Mr. Incredible chafes at having to hide his super powers and pretend to be ordinary. Finally, he is tempted out of his enforced “retirement” by the lure of one last assignment.  It is a trap.  The villain of the movie, Syndrome (Jason Lee), created himself when Mr. Incredible rejected him as a sidekick years earlier.  Mr. Incredible, haughtily said at the time:  “Like most heroes, I work alone.”   This rejection festered in Syndrome.  With evil in his heart, a cunning wit and brilliant technology in his hands, Syndrome grows up to turn the tables on all super heroes.  In the end, after defeating Syndrome, Mr. Incredible finds that his most extraordinary adventure of all is the ordinary love and support of his family.
6Ratatouille is about an adventurer of a different kind— a rebellious and artistic mouse gourmet.  “There’s something about humans, they taste. . . . They discover!” realizes Remy (Patton Oswalt).  Rejecting the usual diet of garbage, French country rat Remy decides that in order to eat as well as humans he needs to learn to cook.
Early on in the film, Remy is separated from his family.  In his imagination he mets his hero Gusteau, a famous chef.  Gusteau teaches Remy the lesson that Carl learns in Up.
Gusteau: (appearing as illustration in a cookbook) If you are hungry, go up and look around, Remy. Why do you wait and mope?
Remy: Well, I just lost my family. All my friends. Probably forever.
Gusteau: How do you know?
Remy: Well, I…  You are an illustration. Why am I talking to you?
Gusteau: You just lost your family. All your friends. You are lonely.
Remy: (sarcastically) Yeah, well you’re dead.
Gusteau: Ah, but that is no match for wishful thinking. If you focus on what you left behind. You will never be able to see what lies ahead. Now go, get up and look around.
The lesson of finding the extraordinary in the ordinary, imparted in both Up and The Incredibles, is delivered by Anton Ego (Peter O’Toole) the famous food critic in Ratatouille.  Remy serves the difficult to please gourmet the most simplest and most humble dish— ratatouille, a dish of mixed cooked vegetables.  The meal sends Anto Ego back to his childhood, remembering the fragrant, comforting and flavorful dish his mother used to prepare for him.  The critic concludes:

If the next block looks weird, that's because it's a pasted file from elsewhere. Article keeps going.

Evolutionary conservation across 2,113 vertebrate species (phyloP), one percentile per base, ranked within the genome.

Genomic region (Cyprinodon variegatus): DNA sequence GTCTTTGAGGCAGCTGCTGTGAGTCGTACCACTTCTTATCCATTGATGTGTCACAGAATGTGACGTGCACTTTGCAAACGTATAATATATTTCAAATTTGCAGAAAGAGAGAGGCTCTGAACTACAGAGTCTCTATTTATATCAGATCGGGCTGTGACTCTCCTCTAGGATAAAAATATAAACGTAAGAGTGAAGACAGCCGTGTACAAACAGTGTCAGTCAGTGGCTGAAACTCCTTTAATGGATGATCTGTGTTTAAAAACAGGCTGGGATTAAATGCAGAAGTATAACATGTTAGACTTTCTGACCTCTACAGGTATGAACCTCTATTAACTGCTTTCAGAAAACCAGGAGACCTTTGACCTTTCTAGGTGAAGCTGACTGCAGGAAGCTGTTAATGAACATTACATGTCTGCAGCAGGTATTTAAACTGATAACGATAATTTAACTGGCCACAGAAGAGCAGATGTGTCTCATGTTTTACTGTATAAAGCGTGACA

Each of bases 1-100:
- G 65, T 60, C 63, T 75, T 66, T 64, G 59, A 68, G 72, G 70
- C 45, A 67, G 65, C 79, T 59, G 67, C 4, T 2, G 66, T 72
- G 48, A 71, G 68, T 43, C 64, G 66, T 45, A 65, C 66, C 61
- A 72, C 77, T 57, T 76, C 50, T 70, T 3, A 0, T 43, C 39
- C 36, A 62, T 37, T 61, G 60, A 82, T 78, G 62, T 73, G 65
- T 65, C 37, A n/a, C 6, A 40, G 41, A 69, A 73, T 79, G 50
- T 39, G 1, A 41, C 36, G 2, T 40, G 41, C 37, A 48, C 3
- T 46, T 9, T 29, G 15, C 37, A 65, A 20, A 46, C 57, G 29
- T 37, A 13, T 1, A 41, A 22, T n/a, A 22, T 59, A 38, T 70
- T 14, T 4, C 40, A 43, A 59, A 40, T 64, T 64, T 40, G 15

… (T)here are times when a critic truly risks something, and that is in the discovery and defense of the new. The world is often unkind to new talent, new creations, and the new needs friends. Last night, I experienced something new, an extraordinary meal from a singularly unexpected source. To say that both the meal and its maker have challenged my preconceptions about fine cooking is a gross understatement. They have rocked me to my core. In the past, I have made no secret of my disdain for Chef Gusteau’s famous motto: “Anyone can cook.” But I realize, only now do I truly understand what he meant. Not everyone can become a great artist, but a great artist can come from anywhere. It is difficult to imagine more humble origins than those of the genius now cooking at Gusteau’s, who is, in this critic’s opinion, nothing less than the finest chef in France. I will be returning to Gusteau’s soon, hungry for more.
The themes in Power of Idealism films:  childhood heroes often are not what they seem; to resolve loss we must look beyond the surface, cherish the positive and let go of the rest; longing for what you don’t have (or what you are missing) prevents you from experiencing and enjoying what you do have in life; and the secret to happiness is to find the extraordinary in the ordinary.  Power of Idealism characters must learn to find the sparkle and passion in the small details of life like family, friends and the magical but mundane moments of living and loving (and cooking).


  1. Reply John 4th April 2010

    Thanks for your insight into the well-crafted story world of Pixar. I enjoyed your article!

    • Reply Laurie Hutzler 12th April 2010

      Thanks so much for writing John. It’s nice to know there are readers out there!

  2. Reply Nancy Raven Smith 4th April 2010

    Hi Laurie,

    Thank you for another great newsletter. I have a question please.

    When a character accomplishes the steps of Idealism –

    “The themes in Power of Idealism films: childhood heroes often are not what they seem; to resolve loss we must look beyond the surface, cherish the positive and let go of the rest; longing for what you don’t have (or what you are missing) prevents you from experiencing and enjoying what you do have in life; and the secret to happiness is to find the extraordinary in the ordinary. Power of Idealism characters must learn to find the sparkle and passion in the small details of life like family, friends and the magical but mundane moments of living and loving (and cooking).”

    Is he/she still a character of Idealism or do they become a different character? I was thinking of a supporting character who had learned to appreciate the things listed above.

    Thank you.


    • Reply Laurie Hutzler 12th April 2010